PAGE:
|Reviews for Timewyrm: Revelation
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|Liz, Cambridge, England.
|Tuesday 12 October 2004
I read this novel several years ago and still vividly remember the plot. Some of the scenes (a quiet English village on the moon; the literal dance with death and Christmas in a psychic church) are just unforgettable. Weird, surreal, haunting ... I highly recommend it!
|Worst Doctor Who Novel Ever Published.
|Mike McGovern, Edmonton, Alberta
|Tuesday 7 February 2006
This is the novel that ruined Doctor Who. It was the most horrid, depressing thing I had ever seen when it was first published in '92. I cannot describe what this did to my young, happy mind. Truly weird and truly unpleasant.
This novel established my firm hatred of Paul Cornell's work. Apparently it was his first novel, and it was partly responsible for my leaving Doctor Who fandom for a time. I came back, thankfully, when it became clear that later writers like Gareth Roberts were beginning to cheer things up again. But it was a long, hard wait.
Revelation is a story obsessed with loss, sadness and death. The first quarter of the book is interesting enough, with the Doctor and Ace arriving in the small English town, and a "what's going on" mystery is established. Then Ace runs through some bushes and finds herself on the moon' surface, and things just sort of fall apart from there, becoming really, really strange, confusing and meaningless, twisted and sad.
All semblence of plot and intrigue simply disappear, to be replaced with oodles and oodles of the Doctor doing strange, mystic stuff that seems to mean nothing. A Church is snatched off Earth and carried to the moon by an alien power, Ace is drawn into what appears to be Hell, and the Doctor becomes a shadowy, haunted figure of hidden, nostalgic torments. Cornell lovingly evokes all sorts of dark adult resentments about childhood, and then explores them in all their disturbing, Freudian glory.
Bullies and bullets. Machine guns and roses. Punky, irritating, tragic and bleak.
For no apparent reason, Ace finds herself back in her hometown of Perivale, going to bars, trying to pick up guys, lounging around with her backward street-girl friends. I do not have the words to describe how much I loathe seeing things like this in Doctor Who.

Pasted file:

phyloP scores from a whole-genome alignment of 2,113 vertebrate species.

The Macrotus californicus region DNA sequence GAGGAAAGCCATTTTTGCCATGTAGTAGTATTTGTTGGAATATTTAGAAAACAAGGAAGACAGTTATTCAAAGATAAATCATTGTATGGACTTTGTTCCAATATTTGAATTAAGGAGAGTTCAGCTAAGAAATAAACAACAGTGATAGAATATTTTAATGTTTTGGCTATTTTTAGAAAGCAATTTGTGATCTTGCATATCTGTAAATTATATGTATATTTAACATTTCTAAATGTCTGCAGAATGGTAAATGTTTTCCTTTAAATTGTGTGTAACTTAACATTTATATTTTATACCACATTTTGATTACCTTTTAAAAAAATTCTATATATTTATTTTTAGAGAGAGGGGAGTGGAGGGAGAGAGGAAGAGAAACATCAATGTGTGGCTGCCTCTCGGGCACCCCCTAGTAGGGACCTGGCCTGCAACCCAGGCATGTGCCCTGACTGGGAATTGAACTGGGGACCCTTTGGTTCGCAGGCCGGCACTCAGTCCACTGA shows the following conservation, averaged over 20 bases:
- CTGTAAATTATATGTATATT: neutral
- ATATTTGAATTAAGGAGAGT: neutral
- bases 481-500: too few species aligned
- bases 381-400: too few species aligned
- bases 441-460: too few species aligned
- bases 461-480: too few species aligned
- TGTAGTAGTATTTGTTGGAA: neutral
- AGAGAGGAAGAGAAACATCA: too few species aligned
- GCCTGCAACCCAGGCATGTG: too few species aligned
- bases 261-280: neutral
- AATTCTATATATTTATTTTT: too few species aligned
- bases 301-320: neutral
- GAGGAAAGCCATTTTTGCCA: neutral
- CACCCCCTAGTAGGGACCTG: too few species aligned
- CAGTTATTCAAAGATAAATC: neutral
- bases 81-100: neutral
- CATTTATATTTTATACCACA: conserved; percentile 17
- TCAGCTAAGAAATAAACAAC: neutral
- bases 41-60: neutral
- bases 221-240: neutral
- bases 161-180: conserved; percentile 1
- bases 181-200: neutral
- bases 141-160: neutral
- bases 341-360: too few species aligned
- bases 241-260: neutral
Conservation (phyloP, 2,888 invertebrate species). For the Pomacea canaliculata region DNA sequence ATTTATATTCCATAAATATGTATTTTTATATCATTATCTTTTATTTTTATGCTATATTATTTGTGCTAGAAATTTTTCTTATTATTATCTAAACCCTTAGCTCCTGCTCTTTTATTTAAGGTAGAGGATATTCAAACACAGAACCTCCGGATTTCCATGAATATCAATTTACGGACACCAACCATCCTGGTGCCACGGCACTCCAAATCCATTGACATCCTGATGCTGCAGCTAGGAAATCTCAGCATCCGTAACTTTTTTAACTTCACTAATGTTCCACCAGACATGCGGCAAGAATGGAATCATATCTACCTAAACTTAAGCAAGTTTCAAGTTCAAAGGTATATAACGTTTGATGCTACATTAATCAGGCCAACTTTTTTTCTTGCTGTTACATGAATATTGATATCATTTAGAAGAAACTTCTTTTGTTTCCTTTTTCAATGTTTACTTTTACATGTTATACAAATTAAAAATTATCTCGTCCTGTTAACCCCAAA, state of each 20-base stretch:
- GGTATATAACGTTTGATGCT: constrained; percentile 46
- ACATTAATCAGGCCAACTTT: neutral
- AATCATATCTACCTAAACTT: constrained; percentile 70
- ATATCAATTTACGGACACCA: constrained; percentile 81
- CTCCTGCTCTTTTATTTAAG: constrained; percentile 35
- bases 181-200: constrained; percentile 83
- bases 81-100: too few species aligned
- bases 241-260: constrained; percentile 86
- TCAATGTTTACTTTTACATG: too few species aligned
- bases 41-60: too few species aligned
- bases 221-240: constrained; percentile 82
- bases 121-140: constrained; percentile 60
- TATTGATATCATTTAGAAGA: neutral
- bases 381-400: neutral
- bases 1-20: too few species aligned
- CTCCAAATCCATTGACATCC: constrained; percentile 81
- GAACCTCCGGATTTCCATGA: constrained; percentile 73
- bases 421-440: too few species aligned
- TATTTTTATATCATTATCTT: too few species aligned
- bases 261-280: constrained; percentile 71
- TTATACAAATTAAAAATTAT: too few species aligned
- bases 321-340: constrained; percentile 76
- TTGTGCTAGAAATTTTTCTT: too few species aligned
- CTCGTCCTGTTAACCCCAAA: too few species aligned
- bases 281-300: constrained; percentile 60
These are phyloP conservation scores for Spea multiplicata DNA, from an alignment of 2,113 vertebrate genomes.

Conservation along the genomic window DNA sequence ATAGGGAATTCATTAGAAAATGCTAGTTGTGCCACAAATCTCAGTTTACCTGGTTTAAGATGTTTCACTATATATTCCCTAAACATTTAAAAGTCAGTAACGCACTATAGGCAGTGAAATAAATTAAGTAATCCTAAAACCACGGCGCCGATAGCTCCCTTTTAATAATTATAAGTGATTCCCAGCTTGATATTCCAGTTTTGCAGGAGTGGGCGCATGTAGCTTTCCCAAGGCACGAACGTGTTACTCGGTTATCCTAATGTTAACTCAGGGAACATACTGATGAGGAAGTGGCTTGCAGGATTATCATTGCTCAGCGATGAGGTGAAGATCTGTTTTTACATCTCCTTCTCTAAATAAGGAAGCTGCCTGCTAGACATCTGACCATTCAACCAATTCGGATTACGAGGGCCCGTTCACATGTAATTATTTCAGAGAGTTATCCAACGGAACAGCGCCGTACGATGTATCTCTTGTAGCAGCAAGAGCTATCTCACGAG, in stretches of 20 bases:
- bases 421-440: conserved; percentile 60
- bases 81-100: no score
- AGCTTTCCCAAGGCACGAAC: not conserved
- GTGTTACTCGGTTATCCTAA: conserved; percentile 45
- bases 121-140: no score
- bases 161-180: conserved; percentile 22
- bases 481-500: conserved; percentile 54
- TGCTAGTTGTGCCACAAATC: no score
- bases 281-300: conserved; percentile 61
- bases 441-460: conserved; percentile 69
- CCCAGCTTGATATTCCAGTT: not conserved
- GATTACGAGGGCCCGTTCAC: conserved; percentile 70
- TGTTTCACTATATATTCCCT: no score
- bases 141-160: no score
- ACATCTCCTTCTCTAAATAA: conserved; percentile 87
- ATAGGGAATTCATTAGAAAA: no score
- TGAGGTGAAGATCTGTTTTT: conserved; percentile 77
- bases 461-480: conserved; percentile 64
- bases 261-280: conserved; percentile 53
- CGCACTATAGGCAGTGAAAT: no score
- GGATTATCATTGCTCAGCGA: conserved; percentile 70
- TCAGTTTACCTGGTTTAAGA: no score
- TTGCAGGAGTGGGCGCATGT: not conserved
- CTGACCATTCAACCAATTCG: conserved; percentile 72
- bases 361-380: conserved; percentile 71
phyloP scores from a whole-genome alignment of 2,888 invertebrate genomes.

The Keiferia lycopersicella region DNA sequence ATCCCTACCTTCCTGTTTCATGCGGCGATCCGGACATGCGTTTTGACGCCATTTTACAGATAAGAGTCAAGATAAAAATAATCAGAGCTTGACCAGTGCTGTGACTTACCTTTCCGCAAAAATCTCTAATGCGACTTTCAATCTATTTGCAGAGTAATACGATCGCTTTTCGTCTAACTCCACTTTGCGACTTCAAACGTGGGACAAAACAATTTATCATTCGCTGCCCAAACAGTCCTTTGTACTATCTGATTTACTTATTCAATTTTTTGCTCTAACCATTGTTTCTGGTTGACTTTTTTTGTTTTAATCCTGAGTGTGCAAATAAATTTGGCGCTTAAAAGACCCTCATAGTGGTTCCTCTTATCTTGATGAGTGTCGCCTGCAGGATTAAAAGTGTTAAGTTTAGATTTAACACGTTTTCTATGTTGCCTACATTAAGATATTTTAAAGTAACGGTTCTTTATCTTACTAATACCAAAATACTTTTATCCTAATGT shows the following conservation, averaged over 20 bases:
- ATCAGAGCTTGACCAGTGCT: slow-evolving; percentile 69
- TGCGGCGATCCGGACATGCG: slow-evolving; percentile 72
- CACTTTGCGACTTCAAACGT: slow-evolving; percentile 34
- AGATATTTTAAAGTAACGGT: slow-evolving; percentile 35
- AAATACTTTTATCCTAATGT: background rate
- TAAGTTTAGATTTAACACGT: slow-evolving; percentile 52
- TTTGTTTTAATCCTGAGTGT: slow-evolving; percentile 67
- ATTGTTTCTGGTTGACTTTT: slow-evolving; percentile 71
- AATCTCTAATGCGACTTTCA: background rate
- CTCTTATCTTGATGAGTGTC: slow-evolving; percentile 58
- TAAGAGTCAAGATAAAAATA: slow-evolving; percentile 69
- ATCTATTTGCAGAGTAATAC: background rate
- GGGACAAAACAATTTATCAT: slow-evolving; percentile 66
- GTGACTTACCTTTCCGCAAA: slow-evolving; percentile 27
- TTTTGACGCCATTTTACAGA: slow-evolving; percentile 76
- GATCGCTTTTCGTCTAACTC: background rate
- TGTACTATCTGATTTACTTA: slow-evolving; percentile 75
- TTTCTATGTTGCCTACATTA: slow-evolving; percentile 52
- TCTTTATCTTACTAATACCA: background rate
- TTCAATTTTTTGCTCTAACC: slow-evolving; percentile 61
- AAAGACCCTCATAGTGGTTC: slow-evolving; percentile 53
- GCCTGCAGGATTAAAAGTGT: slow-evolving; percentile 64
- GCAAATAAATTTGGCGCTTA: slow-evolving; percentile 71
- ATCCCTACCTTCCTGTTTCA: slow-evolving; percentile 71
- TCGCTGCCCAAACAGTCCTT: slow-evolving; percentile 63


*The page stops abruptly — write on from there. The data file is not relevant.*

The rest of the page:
The Doctor Who series I grew up with took me to fantastic, wonderous places of scientific mystery and adventure. No swearing. No irritating street-talk. No sex (thankfully.) This stupid book changed all that, and I will never forgive Paul Cornell for opening the door to this disgusting trash writing in my favorite series.
I was thirteen when I first read this book, and the punky weirdness of it all depressed me so much that I quit reading around page 80. It was two whole years before I finally plucked up the nerve to finish the dratted thing. Ugh. What a long, useless haul.
Unfortunately, this so-called novel set the tone for much of what was to come for quite some time. In search of light and hope in my fiction, I actually became *gasp* a Star Trek fan for several years. I am so ashamed. All because of this moronic novel. When it became clear that Star Trek was a lost cause, I began to look at Doctor Who again, and recieved a pleasant surprise. Around 1997, cheerful, brilliant Doctor Who stories were beginning to reappear. No more Paul Cornell! Hurray!
Revelation is beyond failure. It is vile and viperish. I hate it with every particle in my being. I lack the imagination to visualize what state of mind is necessary to write this piece of gutter trash. Avoid, avoid, and once again, avoid!
|Will Forever Divide Opinion
|Friday 27 April 2007
As you can see, this book provokes extreme reactions. The book is VERY pretentious and laid the way for all the "high-concept Who" that followed (The Ancestor Cell etc.)
I read it quite recently and what got me most was Cornell's ability to surprise, especially given I knew that tons of Who fiction would follow this. There really are lots of twists and turns to this story, and most of them make sense if you can swallow the basic premise.
So, what is this premise? Well, the Doctor has been pursuing the timewyrm, an entity that messes up time and is supposed to someday destroy Gallifrey. The timewyrm has set a trap for the Doctor involving Ace's paradoxical death and his own... past?
You see, whilst the timewyrm's trap is ostensibly set in a fake village on the Moon, most of this story takes place in the Doctor's head. It's actually rather cleverly described - all of the Doctor's incarnation's (except the 6th - he still sucked at this point) show up, though they are mainly described in terms of archetypes (e.g. "the wise librarian").
If you read past this book, you'd become familiar with the whole "Doctor manipulates Ace for the greater good". But at this point, it was all contraversial and I think there'll be many that dislike it. At one point, the Doctor begs for his life with "Take Ace, not me". Yeah.